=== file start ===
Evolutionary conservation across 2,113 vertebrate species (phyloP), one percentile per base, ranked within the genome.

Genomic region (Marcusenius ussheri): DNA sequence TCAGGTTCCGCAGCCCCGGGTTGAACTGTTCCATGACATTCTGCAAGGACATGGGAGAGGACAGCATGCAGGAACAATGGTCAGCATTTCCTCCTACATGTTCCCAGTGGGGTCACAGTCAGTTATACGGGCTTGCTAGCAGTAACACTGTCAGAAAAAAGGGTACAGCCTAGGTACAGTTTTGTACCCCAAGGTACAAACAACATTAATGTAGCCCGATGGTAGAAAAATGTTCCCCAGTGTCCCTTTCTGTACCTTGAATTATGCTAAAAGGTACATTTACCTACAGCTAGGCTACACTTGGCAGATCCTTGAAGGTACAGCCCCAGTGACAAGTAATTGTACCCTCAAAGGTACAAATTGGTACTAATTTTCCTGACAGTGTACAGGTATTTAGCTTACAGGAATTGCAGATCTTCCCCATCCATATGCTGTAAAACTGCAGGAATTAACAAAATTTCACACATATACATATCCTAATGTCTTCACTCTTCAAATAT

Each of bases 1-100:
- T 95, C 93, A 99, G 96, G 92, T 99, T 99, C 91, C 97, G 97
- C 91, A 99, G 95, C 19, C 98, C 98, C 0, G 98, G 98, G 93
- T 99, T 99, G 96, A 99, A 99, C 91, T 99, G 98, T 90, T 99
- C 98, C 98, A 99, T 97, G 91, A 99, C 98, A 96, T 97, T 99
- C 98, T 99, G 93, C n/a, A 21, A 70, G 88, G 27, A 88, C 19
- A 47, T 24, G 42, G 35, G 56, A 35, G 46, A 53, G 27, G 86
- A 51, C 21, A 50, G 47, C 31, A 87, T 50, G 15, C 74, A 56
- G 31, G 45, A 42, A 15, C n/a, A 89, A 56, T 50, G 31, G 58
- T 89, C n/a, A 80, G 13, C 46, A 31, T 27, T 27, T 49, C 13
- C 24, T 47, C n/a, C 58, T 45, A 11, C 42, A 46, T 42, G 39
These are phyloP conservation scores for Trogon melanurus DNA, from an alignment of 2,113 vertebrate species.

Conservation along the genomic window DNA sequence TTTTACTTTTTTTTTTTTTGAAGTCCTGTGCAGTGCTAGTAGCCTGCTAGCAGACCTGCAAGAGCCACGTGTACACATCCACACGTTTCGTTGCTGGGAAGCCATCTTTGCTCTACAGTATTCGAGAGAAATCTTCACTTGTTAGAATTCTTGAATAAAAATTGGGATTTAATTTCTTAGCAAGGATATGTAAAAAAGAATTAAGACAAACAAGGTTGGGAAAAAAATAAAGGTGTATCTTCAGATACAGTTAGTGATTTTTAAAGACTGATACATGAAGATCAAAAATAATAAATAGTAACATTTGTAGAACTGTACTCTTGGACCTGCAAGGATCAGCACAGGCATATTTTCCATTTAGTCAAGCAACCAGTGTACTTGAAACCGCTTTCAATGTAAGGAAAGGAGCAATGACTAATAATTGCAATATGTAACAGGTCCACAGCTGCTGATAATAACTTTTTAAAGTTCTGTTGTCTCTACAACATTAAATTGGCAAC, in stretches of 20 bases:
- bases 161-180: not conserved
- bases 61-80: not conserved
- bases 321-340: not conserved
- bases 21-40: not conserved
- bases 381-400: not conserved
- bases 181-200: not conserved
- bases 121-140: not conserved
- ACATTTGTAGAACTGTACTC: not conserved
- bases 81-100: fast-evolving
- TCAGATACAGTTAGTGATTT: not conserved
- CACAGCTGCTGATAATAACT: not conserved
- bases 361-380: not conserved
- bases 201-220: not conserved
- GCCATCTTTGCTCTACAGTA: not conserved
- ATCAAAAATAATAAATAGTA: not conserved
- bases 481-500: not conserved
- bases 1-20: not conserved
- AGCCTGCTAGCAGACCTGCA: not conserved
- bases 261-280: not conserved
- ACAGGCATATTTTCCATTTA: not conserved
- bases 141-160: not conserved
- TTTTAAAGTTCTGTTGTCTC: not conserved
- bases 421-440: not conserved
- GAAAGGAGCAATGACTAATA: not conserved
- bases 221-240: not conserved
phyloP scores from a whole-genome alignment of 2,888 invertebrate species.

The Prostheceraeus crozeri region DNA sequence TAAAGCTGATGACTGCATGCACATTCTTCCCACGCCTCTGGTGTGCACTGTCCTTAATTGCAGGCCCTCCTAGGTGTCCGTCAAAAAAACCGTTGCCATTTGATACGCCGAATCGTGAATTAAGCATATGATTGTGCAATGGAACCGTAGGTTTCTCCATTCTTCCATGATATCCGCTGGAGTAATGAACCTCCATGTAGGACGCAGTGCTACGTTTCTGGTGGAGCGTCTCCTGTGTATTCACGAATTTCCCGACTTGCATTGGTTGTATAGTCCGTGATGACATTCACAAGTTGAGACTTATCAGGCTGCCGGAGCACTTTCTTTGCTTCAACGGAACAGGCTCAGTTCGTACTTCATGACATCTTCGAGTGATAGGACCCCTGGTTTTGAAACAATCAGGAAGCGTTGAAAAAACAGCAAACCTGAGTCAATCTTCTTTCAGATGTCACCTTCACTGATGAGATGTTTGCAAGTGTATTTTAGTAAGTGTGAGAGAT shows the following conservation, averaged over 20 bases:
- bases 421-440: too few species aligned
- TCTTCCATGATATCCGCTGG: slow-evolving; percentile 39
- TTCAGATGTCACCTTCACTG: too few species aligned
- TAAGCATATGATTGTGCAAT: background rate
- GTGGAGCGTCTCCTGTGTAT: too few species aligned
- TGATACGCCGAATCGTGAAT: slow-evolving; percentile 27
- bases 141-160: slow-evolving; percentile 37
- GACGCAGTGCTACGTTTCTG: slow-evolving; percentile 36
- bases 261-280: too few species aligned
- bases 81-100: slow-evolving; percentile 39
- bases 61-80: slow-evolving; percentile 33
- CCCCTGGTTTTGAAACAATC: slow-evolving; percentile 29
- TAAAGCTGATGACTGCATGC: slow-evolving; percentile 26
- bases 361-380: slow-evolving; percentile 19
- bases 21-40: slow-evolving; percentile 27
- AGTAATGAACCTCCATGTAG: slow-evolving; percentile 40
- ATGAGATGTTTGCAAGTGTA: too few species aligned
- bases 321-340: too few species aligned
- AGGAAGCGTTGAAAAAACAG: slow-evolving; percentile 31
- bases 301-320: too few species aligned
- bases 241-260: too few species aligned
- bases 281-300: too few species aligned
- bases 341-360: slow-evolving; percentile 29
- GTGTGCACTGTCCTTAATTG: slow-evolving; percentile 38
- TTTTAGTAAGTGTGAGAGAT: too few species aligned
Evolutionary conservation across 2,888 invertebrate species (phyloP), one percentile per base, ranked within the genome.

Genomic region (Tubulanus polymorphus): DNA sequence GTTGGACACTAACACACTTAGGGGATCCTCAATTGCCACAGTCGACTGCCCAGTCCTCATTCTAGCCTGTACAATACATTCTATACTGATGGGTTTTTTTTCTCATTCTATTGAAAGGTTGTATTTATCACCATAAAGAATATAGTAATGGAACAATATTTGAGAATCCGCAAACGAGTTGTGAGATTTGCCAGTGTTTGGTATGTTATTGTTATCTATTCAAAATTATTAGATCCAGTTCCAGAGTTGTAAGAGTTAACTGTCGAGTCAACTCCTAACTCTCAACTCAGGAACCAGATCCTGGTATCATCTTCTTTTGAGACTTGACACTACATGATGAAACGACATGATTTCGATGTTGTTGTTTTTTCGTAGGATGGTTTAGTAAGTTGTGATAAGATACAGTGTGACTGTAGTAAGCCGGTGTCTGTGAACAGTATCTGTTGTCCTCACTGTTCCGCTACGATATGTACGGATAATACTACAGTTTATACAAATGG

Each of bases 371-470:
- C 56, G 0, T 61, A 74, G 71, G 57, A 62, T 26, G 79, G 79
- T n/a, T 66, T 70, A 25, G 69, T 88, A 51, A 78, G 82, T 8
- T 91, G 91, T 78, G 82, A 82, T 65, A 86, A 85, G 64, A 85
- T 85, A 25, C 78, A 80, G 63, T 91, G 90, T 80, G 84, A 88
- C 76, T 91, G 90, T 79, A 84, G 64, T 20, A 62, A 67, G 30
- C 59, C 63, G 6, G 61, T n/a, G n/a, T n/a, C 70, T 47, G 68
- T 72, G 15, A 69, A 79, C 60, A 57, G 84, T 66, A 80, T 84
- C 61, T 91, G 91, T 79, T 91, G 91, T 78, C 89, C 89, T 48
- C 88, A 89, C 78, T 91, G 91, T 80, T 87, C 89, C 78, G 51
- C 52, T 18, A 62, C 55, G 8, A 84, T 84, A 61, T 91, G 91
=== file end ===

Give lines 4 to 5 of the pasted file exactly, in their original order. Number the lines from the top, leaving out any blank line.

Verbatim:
- T 95, C 93, A 99, G 96, G 92, T 99, T 99, C 91, C 97, G 97
- C 91, A 99, G 95, C 19, C 98, C 98, C 0, G 98, G 98, G 93